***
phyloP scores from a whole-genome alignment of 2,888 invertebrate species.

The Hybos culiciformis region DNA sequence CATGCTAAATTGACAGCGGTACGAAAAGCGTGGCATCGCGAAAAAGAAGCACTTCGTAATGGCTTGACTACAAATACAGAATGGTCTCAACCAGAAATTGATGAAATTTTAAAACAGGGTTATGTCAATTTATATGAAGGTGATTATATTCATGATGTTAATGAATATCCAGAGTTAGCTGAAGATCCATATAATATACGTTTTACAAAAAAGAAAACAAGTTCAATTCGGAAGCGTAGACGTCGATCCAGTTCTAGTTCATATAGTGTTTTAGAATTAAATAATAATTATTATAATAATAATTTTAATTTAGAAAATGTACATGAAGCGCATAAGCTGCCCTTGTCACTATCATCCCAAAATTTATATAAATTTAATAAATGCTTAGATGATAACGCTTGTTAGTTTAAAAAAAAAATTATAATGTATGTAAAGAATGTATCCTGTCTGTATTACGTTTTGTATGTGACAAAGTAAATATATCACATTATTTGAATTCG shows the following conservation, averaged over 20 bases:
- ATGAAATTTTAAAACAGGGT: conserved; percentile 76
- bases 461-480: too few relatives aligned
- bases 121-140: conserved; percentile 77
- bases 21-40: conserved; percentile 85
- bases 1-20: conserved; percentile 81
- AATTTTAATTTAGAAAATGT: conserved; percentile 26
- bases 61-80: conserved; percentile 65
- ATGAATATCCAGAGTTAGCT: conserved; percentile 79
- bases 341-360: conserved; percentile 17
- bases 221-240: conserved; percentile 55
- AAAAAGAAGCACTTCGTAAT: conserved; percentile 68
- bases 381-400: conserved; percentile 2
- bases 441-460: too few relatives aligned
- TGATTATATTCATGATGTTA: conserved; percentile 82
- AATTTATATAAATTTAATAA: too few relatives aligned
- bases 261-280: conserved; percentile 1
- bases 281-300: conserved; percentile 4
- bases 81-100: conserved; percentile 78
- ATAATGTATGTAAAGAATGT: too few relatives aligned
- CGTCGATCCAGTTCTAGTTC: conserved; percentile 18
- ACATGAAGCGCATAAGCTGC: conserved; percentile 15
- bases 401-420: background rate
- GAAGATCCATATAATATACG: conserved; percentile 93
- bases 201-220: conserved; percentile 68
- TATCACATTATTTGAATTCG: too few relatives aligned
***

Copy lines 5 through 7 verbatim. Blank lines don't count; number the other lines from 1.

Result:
- bases 121-140: conserved; percentile 77
- bases 21-40: conserved; percentile 85
- bases 1-20: conserved; percentile 81